Blum seems to think that unity and relationship are synonyms or interchangeable concepts. But unity can mean different things, one of which is singleness.
It is the harmonious integration of these two symbols which the alchemists described in their coniunctio or sacred marriage, and which in fairy tales is the end of the story, the hero and his beloved living happily ever after (Greene, p. 36).
The two symbols Greene refers to are the sun and the moon. Blum errs in associating a moon-ruled rune with the idea of union. Was he overtired from sitting up all night? As he says on page 24, ‘It was a warm summer evening and I couldn’t sleep, so I went to my study and began rearranging books.’
In the individual chart, Uranus, the first god of the heavens and the spirit, seems to personify the need within the psyche to break free of identification with material reality and to experience the world of archetypal mind. So in traditional astrology Uranus is said to symbolise the urge for change, for freedom, for invention and liberation […] It appears to come back to the individual as a sudden event emanating from “without” which rips away the fabric of what he has previously identified as his reality (Greene, p. 43)…
With the discovery of the outer planets thanks to technology, astrologers had to update their system of planetary rulerships. But these recent inclusions don’t negate the usefulness of the old rulers. Intent on updating the runes, Blum misses the affinity between the meanings of Hagalaz (Hagal/Haegl) and Saturn.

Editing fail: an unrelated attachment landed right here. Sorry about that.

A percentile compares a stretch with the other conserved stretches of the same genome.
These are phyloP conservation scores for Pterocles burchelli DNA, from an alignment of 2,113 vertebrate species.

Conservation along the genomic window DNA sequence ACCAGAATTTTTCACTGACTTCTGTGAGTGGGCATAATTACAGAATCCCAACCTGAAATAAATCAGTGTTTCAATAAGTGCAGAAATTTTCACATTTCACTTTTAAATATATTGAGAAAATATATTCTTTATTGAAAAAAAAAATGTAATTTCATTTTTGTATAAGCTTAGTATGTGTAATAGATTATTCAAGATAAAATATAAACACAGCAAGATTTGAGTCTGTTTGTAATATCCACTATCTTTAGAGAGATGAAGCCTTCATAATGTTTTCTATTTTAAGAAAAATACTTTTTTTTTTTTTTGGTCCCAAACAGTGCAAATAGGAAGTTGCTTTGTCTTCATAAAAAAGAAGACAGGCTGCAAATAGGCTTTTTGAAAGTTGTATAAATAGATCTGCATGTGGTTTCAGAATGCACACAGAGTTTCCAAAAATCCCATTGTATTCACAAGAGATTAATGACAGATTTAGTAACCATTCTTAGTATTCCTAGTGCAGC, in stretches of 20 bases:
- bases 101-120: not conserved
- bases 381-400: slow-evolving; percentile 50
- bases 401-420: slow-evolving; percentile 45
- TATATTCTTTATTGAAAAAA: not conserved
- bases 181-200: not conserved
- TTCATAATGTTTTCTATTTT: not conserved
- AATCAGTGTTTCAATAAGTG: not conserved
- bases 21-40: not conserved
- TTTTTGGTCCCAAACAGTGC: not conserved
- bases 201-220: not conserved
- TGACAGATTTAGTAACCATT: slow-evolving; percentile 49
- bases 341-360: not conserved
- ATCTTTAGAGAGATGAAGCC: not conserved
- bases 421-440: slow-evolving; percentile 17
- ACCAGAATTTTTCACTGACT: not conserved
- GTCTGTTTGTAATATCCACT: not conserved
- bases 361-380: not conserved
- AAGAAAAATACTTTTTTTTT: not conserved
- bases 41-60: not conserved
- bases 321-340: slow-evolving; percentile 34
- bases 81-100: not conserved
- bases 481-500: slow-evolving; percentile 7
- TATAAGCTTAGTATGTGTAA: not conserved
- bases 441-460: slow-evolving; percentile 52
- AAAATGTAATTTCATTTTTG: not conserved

Neptunian “events” are generally those that entangle the individual in a situation to whose implications he is in some way blind. In consequence, he finds himself powerless at a certain point to do anything except sacrifice some long-cherished desire (Greene, p. 47).
And I could list more examples. For instance, Blum parrots Greene on Venus–Mars, but attributes these qualities to the moon. His cut-up method of generating content seems a poor substitute for deep or scholarly knowledge of runes. Yet perhaps he offers a tacit confession in the afterword:
If Blum’s suggestive interpretations have resonated with countless seekers who, propelled by some burning question, have turned to his text for help, then maybe Greene, a Jungian psychologist and scholar, deserves some acknowledgement? In fact, Blum cites her seminal text in a list of ‘GUIDES TO THE TRANSFORMATIONAL PROCESS’ near the back of a later edition, if not in the bibliography. Still, I can’t help wondering what other authors he borrowed from.